PML scientists contribute to Royal Society’s Geological Carbon Storage briefing paper
1 November 2022
Plymouth Marine Laboratory’s Marine Systems Modelling team have contributed to the Royal Society’s Geological Carbon Storage briefing paper, with the aim of informing the development of future Carbon Capture and Storage (CCS) governmental policy.
Carbon Capture and Storage (CCS) reservoir
The briefing explores the options for geological carbon dioxide (CO2) storage, with the aim of permanently removing CO2 from the atmosphere, and an emphasis on injecting CO2 offshore into either deep saline aquifers or depleted oil and gas fields.
Head of Science: Marine Systems Modelling, Jerry Blackford said:
“We are proud to have been invited to collaborate on this briefing, needed now more than ever as the temperature on earth continues to rise.”
Global greenhouse gas emissions have increased by 12% in the last decade - amounting to the highest increase in decadal average emissions on record. If we are to limit warming to 1.5°C or less, future projections suggest that global greenhouse gas emissions must peak between 2020 – 2025, fall by 45% by 2030 and reach net zero by 2050.
To achieve these reductions and transition to a net zero energy system, there will need to be a significant decrease in carbon emissions. There will also be some end users, mainly those from industrial processes, agriculture, and heavy-duty transport, that will struggle to decarbonise by 2050 targets.
Jerry continues: “The deployment of carbon capture and storage will be vital to both capture emissions from residual point sources and for CO2 removal from the atmosphere. CCS is required to achieve net-zero, and a key ally in our fight against climate change”.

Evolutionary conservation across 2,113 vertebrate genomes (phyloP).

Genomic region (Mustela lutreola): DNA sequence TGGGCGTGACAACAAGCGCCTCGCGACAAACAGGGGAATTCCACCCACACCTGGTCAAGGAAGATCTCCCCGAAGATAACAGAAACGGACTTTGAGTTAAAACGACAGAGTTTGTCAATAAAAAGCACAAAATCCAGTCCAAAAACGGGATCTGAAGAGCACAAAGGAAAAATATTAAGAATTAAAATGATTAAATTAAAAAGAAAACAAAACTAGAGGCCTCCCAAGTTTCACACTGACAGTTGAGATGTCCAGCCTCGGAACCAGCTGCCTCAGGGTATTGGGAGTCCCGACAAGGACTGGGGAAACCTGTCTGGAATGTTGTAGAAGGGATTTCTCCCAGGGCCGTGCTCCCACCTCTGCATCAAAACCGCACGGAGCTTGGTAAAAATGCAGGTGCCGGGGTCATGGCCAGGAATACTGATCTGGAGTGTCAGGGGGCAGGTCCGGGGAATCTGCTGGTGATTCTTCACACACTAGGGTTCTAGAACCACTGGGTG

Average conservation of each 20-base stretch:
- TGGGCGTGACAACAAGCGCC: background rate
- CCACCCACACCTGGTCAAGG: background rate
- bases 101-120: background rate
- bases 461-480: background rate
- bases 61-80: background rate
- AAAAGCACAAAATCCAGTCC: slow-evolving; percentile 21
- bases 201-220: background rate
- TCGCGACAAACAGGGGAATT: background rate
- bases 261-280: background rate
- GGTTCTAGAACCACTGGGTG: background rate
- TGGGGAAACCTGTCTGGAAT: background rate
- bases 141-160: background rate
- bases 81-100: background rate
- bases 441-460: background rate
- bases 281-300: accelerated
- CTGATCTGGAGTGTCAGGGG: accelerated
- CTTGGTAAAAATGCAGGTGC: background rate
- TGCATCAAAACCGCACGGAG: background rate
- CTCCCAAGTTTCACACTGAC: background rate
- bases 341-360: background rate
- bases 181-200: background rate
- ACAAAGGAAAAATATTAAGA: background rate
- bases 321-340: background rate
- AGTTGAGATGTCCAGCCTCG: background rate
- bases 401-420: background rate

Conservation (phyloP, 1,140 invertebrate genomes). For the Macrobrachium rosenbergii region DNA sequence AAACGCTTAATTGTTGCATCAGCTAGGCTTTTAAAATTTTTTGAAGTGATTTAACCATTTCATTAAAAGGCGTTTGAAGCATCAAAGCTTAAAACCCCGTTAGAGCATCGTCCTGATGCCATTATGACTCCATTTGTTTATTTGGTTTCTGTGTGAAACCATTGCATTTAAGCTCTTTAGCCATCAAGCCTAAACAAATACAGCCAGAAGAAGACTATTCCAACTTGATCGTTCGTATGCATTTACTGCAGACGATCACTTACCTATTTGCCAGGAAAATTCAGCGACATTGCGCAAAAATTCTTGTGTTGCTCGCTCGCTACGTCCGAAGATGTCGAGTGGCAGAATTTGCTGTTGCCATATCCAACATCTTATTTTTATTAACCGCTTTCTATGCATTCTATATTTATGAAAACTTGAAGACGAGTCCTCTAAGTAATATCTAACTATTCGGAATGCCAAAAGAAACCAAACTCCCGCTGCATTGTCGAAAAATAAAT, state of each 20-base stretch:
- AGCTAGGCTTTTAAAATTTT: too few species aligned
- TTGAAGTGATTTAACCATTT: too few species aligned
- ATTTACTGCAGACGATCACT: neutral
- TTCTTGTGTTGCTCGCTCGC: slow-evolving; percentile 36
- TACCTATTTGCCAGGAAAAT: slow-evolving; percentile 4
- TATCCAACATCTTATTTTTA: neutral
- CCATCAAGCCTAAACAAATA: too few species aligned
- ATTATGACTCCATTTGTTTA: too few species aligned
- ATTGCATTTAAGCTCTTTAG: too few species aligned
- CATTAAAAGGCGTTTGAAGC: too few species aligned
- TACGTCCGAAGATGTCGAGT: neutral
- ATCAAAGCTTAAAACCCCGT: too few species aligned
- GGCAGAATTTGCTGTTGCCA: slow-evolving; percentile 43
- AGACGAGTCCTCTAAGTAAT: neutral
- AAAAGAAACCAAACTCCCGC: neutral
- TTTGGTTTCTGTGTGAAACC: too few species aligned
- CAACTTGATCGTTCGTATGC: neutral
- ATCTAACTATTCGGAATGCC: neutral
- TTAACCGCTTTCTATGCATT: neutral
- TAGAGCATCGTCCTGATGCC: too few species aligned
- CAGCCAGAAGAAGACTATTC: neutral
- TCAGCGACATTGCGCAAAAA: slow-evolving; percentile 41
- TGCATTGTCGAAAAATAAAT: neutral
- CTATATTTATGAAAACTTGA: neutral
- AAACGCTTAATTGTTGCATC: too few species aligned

You can read the full policy paper here >>
Carbon capture and storage is regarded as one of the more effective tools in the fight against climate change. The process involves separating the CO2 generated during the industrial process, such as power plants, hydrogen and ammonia production and steel plants, then transporting the gas through pipes, in tankers via roads or ships and finally injecting the CO2 directly into rock formations or depleted oil and gas reservoirs deep underground.
What is CCS?
Is CCS safe?Plymouth Marine Laboratory has a long research history that demonstrates that there is a very low risk of environmental impact from CCS operations. We are also developing methodologies that allow for both cost effective and sensitive environmental monitoring, providing a high degree of assurance that CCS is safe.
PML are world leaders in offshore CCS environmental research, having led the first ever real world CO2 release experient in marine waters in 2012 and having leading roles in many CCS R&D projects over the last few years. Recently we were involved in an experiment in the North Sea, 130km northeast of Aberdeen, where a release of CO2 was simulated over a period of 12 days at a depth of 120 metres and three metres below the seabed, which demonstrated that new technologies were able to detect even small releases of CO2.
Find out more about PML's world-leading offshore CCS research >>
Related informationRoyal Society’s Geological Carbon Storage briefing paper
About the Royal Society briefings
The Royal Society’s series of policy briefings are a new mechanism that aim to provide the latest scientific research to policymakers in the first instance; before new policy guidance is sought.
The Royal Society describe the urgent need for the briefings:
“Politics and science frequently move on vastly different timescales. A policymaker seeking evidence on a new policy will often need the answer in weeks or months, while it takes years to design and undertake the research to rigorously address a new policy question. The value of an extended investigation into a topic cannot be understated, but when this is not possible good evidence is better than none.”
“The Royal Society’s series of policy briefings is a new mechanism aiming to bridge that divide. Drawing on the expertise of Fellows of the Royal Society and the wider scientific community, these policy briefings provide rapid and authoritative syntheses of current evidence. These briefings lay out the current state of knowledge and the questions that remain to be answered around a policy question often defined alongside a partner.”